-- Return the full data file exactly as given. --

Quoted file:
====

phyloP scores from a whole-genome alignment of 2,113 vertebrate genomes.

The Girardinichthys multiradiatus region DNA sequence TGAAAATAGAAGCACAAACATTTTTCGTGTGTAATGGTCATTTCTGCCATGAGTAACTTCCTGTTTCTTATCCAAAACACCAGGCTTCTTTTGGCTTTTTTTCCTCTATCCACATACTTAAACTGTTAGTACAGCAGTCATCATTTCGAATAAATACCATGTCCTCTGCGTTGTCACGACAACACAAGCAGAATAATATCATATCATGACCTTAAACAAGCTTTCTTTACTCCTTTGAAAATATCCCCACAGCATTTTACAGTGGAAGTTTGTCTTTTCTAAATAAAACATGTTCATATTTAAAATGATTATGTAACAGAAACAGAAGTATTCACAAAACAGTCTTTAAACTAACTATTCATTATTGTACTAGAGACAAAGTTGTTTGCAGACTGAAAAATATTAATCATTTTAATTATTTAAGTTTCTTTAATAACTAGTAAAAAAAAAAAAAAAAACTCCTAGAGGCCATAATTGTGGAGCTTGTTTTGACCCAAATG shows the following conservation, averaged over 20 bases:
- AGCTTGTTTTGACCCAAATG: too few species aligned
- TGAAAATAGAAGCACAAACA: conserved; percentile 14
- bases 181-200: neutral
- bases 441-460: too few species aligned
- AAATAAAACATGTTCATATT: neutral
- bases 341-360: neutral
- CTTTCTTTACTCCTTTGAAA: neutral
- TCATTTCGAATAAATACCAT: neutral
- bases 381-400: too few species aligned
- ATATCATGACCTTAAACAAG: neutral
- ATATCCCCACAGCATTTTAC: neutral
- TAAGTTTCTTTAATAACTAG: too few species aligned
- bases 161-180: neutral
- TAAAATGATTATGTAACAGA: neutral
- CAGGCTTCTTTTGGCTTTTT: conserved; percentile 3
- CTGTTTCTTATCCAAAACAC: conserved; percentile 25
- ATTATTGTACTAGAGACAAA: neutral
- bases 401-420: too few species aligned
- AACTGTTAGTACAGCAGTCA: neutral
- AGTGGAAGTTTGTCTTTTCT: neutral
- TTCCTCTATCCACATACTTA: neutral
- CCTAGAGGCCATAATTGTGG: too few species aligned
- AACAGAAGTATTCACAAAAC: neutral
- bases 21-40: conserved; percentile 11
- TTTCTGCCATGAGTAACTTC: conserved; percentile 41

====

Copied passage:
phyloP scores from a whole-genome alignment of 2,113 vertebrate genomes.

The Girardinichthys multiradiatus region DNA sequence TGAAAATAGAAGCACAAACATTTTTCGTGTGTAATGGTCATTTCTGCCATGAGTAACTTCCTGTTTCTTATCCAAAACACCAGGCTTCTTTTGGCTTTTTTTCCTCTATCCACATACTTAAACTGTTAGTACAGCAGTCATCATTTCGAATAAATACCATGTCCTCTGCGTTGTCACGACAACACAAGCAGAATAATATCATATCATGACCTTAAACAAGCTTTCTTTACTCCTTTGAAAATATCCCCACAGCATTTTACAGTGGAAGTTTGTCTTTTCTAAATAAAACATGTTCATATTTAAAATGATTATGTAACAGAAACAGAAGTATTCACAAAACAGTCTTTAAACTAACTATTCATTATTGTACTAGAGACAAAGTTGTTTGCAGACTGAAAAATATTAATCATTTTAATTATTTAAGTTTCTTTAATAACTAGTAAAAAAAAAAAAAAAAACTCCTAGAGGCCATAATTGTGGAGCTTGTTTTGACCCAAATG shows the following conservation, averaged over 20 bases:
- AGCTTGTTTTGACCCAAATG: too few species aligned
- TGAAAATAGAAGCACAAACA: conserved; percentile 14
- bases 181-200: neutral
- bases 441-460: too few species aligned
- AAATAAAACATGTTCATATT: neutral
- bases 341-360: neutral
- CTTTCTTTACTCCTTTGAAA: neutral
- TCATTTCGAATAAATACCAT: neutral
- bases 381-400: too few species aligned
- ATATCATGACCTTAAACAAG: neutral
- ATATCCCCACAGCATTTTAC: neutral
- TAAGTTTCTTTAATAACTAG: too few species aligned
- bases 161-180: neutral
- TAAAATGATTATGTAACAGA: neutral
- CAGGCTTCTTTTGGCTTTTT: conserved; percentile 3
- CTGTTTCTTATCCAAAACAC: conserved; percentile 25
- ATTATTGTACTAGAGACAAA: neutral
- bases 401-420: too few species aligned
- AACTGTTAGTACAGCAGTCA: neutral
- AGTGGAAGTTTGTCTTTTCT: neutral
- TTCCTCTATCCACATACTTA: neutral
- CCTAGAGGCCATAATTGTGG: too few species aligned
- AACAGAAGTATTCACAAAAC: neutral
- bases 21-40: conserved; percentile 11
- TTTCTGCCATGAGTAACTTC: conserved; percentile 41